(Reuters) – Toyota Motor Corp (7203.T) on Tuesday reported a 23% drop in U.S. new vehicle sales in August versus the same month in 2019, as a two-month industrywide shutdown of auto production in the spring to halt the spread of COVID-19, as well as an uncertain economic recovery, weighed on sales.
This was Toyota’s fifth straight month of U.S. sales declines.
South Korean automaker Hyundai Motor Co (005380.KS) said its U.S. sales fell 8.4% in August, largely due to a decline in fleet sales to rental car companies, government agencies and corporations. Hyundai had posted a slight sales gain in July.
Automakers have struggled to get inventory to dealers to replenish stocks following the pandemic-fueled shutdowns.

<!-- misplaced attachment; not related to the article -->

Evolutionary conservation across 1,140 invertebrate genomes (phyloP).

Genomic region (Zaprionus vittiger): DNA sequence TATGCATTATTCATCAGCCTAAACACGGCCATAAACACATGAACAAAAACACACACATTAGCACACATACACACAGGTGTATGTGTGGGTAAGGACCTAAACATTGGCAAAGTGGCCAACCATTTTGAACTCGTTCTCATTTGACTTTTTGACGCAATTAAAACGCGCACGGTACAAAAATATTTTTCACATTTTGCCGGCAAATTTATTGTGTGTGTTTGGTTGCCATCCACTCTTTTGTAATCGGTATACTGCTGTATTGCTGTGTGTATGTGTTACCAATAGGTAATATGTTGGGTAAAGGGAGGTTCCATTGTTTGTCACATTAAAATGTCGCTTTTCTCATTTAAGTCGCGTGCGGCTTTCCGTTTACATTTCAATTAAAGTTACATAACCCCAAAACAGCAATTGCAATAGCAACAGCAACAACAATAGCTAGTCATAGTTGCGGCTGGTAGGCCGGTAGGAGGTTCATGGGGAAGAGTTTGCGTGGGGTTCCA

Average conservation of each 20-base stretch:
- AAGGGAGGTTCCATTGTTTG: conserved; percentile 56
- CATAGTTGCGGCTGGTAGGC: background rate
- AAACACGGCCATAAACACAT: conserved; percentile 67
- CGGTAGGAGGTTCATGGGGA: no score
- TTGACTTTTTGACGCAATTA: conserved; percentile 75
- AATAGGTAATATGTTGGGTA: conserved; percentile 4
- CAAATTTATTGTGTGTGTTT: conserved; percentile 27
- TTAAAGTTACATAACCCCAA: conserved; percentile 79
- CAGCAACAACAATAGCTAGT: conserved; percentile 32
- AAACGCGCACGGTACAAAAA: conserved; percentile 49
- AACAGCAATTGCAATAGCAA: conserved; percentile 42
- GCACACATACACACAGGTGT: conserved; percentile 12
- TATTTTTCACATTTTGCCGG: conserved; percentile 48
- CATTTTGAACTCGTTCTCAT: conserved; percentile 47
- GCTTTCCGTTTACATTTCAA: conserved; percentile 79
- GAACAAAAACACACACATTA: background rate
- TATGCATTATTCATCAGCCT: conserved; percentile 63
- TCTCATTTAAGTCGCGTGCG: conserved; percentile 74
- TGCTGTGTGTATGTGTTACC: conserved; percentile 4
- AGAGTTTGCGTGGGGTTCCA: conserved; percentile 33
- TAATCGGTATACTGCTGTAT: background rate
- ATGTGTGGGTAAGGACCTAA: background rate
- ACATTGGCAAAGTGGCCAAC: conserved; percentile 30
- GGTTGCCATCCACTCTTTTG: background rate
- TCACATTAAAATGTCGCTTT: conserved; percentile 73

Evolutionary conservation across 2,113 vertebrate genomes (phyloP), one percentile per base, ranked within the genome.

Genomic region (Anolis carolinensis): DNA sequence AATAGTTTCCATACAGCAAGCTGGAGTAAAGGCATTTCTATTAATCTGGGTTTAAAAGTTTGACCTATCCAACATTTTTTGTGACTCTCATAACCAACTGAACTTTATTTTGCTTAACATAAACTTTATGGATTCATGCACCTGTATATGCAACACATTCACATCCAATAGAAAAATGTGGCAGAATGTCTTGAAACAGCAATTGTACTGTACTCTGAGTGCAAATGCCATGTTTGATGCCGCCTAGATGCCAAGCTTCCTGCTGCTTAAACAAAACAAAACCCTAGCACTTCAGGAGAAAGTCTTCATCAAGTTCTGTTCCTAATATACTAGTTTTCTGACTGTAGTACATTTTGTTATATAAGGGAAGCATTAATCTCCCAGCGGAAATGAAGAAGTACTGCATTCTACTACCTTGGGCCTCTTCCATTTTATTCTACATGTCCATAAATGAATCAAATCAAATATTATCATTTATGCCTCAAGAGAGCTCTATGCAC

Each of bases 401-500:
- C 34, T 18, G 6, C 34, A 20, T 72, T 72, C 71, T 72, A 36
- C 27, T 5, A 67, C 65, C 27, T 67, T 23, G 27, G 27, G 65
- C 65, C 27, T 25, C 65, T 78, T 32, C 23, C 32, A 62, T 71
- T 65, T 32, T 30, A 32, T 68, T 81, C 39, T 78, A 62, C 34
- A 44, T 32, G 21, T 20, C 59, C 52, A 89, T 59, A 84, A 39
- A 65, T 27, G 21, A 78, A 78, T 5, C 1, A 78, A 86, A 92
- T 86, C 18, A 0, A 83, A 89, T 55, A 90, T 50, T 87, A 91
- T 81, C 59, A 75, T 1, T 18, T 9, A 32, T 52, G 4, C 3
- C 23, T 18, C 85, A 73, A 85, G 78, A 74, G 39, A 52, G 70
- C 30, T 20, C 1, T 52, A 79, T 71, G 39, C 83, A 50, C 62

This has enabled them to scale back consumer discounts on popular models and raise vehicle prices.
According to consultancies LMC and J.D. Power, which had predicted industrywide U.S. new vehicle sales to be down 20% in August, nearly 45% of vehicles sold during the month spent fewer than 20 days on dealer lots, 35 percentage points more than the previous year.
TrueCar Inc (TRUE.O) subsidiary ALG said on Tuesday that the average transaction price for vehicles was up 3.9% in August versus the same month in 2019.
While U.S. demand for new vehicles has remained stronger than expected after driving off a cliff in March and April as a number of states shut down because of the coronavirus, there is plenty of uncertainty over whether a sustained recovery is possible.
Outbreaks of COVID-19 across southern and southwestern U.S. states during the summer appear to have slowed the economic recovery. Unemployment remains high and could weigh further on sales moving forward.